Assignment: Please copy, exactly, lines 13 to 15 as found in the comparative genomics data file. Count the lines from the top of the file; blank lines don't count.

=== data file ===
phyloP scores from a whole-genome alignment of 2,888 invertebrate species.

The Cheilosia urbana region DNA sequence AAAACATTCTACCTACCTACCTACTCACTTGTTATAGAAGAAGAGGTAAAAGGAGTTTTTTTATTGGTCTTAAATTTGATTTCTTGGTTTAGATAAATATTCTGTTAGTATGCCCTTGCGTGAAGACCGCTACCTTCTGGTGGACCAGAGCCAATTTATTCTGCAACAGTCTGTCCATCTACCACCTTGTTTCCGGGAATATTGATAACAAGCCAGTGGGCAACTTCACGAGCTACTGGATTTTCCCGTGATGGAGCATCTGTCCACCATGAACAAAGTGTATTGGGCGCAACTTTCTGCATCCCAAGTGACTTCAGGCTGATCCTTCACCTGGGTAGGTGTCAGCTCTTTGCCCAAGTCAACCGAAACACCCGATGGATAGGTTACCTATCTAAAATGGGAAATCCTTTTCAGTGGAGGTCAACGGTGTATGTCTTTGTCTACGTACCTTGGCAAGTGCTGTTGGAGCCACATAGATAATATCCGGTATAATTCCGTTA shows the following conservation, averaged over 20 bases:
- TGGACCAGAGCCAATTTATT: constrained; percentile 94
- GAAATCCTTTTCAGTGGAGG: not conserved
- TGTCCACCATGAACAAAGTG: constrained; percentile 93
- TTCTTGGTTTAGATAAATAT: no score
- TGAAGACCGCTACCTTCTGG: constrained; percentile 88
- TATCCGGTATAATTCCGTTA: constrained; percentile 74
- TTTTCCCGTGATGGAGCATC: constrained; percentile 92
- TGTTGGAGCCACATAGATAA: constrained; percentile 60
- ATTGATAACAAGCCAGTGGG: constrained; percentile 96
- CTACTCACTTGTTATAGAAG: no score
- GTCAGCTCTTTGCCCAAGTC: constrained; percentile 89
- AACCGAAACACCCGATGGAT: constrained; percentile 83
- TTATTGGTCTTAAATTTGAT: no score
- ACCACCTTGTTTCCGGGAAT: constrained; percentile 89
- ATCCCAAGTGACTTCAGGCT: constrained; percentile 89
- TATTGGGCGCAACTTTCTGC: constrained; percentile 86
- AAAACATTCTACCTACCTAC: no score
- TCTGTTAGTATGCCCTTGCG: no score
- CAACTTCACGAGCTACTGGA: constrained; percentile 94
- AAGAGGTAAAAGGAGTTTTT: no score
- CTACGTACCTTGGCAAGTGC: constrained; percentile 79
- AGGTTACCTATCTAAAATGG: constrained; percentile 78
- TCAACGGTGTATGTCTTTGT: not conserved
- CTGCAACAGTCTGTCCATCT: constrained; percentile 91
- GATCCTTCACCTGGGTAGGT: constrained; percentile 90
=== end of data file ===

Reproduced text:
- GTCAGCTCTTTGCCCAAGTC: constrained; percentile 89
- AACCGAAACACCCGATGGAT: constrained; percentile 83
- TTATTGGTCTTAAATTTGAT: no score